At the moment he spoke, Drell said, there were 8,000 to 10,000 Soviet warheads targeted on this country and "if one of those gets through on Los Angeles, that's the end of Los Angeles."

Gayler was more severely critical of "Star Wars," suggesting it is less than a benign proposal and one that is "sending the wrong signal to the Soviets."

'Chances ... Are Zero'

He added, "I think the chances of defense of populations against nuclear weapons are essentially zero . . . . Gadgetry is not going to get us out of it."

Mayor Tom Bradley stopped by to welcome the conference and brought delegates to their feet with his declaration that he supported a nuclear freeze as a first step, after which "we'll go after our ultimate goal, elimination of nuclear weapons" worldwide. Bradley, who visited Hiroshima in 1983, added, "It is insanity for us to tolerate nuclear warfare, to tolerate constant buildup of nuclear weapons."

As for those who suggest that in the event of nuclear war the people in the cities could be transported to non-target areas, Bradley suggested, "I don't know how they'd get there. I've been on our freeways. To suggest that people could evacuate this city is sheer nonsense."

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"Dear friends," said Evgueni Chazov, reading in English his address to the body. He spoke of the 20 million Russian casualties of World War II--"We in the Soviet Union know well what war is about." He spoke of huge support for the physicians' anti-nuclear movement in his country--"As physicians we believe that nuclear war would be the final epidemic . . . . There can be no more serious sickness than the arms race."

He spoke for 20 minutes, in English. And he said, "Together we can do quite a lot for the happiness of all mankind. Let us fight together." The audience rose and applauded.

Following him to the podium was Dr. Manuel Velasco-Suarez of Mexico City, a former governor of the state of Chiapas and president of the Mexican chapter, International Physicians for the Prevention of Nuclear War. He spoke as an advocate for peoples of the Third World; these peoples have no nuclear weapons, he said, "but we are going to be victims, too, and (the superpowers) decide our destiny."

Preventing 'the Last Disease'

He spoke of pollution, of diversion of economic resources in Latin America from medical research to militarization. And he appealed for "international cooperation" in preventing "the last disease of humankind."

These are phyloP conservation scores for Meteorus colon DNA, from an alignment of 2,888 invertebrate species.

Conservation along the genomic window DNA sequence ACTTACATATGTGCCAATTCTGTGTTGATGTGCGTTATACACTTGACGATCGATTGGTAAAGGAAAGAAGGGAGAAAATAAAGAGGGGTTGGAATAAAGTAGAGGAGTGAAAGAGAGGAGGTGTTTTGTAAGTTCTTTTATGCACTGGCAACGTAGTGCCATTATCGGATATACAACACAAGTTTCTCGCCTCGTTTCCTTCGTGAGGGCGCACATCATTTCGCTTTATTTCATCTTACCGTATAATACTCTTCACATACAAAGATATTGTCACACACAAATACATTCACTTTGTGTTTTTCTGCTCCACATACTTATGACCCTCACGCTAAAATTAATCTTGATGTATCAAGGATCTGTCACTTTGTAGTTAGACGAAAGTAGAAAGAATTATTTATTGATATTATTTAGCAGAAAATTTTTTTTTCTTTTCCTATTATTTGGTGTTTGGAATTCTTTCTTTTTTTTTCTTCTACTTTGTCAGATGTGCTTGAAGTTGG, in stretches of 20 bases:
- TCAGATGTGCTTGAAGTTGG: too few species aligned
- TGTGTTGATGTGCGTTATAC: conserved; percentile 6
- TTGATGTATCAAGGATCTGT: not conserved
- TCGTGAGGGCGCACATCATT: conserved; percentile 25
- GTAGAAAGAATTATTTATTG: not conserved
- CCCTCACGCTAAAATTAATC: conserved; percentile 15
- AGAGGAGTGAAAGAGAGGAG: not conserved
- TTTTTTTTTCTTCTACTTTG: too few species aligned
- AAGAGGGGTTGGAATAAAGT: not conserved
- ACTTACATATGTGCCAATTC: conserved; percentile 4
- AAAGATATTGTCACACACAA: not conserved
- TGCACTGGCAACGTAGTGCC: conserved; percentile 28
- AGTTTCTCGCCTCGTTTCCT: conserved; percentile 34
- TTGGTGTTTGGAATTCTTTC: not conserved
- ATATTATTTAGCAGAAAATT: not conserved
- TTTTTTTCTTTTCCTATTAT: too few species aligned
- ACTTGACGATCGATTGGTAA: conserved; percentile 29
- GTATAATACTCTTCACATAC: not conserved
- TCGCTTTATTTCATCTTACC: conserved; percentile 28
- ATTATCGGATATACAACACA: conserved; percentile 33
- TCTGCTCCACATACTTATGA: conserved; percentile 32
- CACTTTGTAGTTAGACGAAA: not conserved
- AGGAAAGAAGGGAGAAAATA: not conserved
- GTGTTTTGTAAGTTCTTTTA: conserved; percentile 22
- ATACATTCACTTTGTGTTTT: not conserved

"You are not only our friends, but also our hope," said Dr. Ulrich Gottstein of Frankfurt; in West Germany, he said, 8,000 MDs have signed an oath stating that medical treatment for victims of nuclear war is an "illusion," and that they would refuse to participate in medical preparations for nuclear war.

This, he said, is in the face of "slander" directed at these physicians, who are being accused of being communistic or anti-American.

He told of a march last year by 300 doctors in white coats and black ties to a cemetery where 50,000 Soviet victims of Nazi atrocities are buried, physicians carrying placards saying, "Never Again Auschwitz."

And he deplored the civilian defense buildup in West Germany, of medical journals that emphasize treatment of children as of "prime importance" in the event of nuclear disaster.

Radiation Disease Peril

Gottstein asked, "Have they chosen to forget that there is no help against radiation disease?" Doctors, he said, must refuse to participate in these medical preparations and "thus force politicians worldwide to rethink."

In World War II, he said, some German doctors, a minority, participated in research, torture and killings in prison camps. But, he vowed, "We physicians of the present day shall not again break the Hippocratic oath."

Dr. Andrew Haines of London said, "Between us, we have scared many millions of people . . . we should congratulate ourselves." But, he asked, what now? In the United Kingdom, Haines said, there is a new international medical journal being launched, "Medicine and War." And the Oxford Research Group has identified 800 decision-makers in the five superpowers to engage in dialogue to "show them we are sane people who have sane concerns about the world."

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Ed Begley Jr. emceed a gala Saturday night banquet honoring Carl Sagan. Goldie Hawn was there, to tell everyone she was happy "to be with a group that can face the truth about nuclear war." The sprinkling of Hollywood celebrities included Dana Andrews, Burgess Meredith, Ed Asner, Barbara Bain, Robert Culp, Ted Danson, Paula Kelly, Margot Kidder and Leonard Nimoy.

Producer Norman Lear introduced Sagan as the man who "helped to alert the American public to secrets that the nuclear priesthood has known for years" and thanked him for "reminding us that this earth does not belong to the United States, or to this generation."

On Sunday morning, there was one final order of business. The body passed a resolution in support of the New Zealand government for refusing docking rights to the American destroyer Buchanan: "Physicians for Social Responsibility is committed to eliminating the threat of nuclear war and in this spirit we commend and support the people and government of New Zealand for rejecting in their territory the presence of nuclear weapons from any country."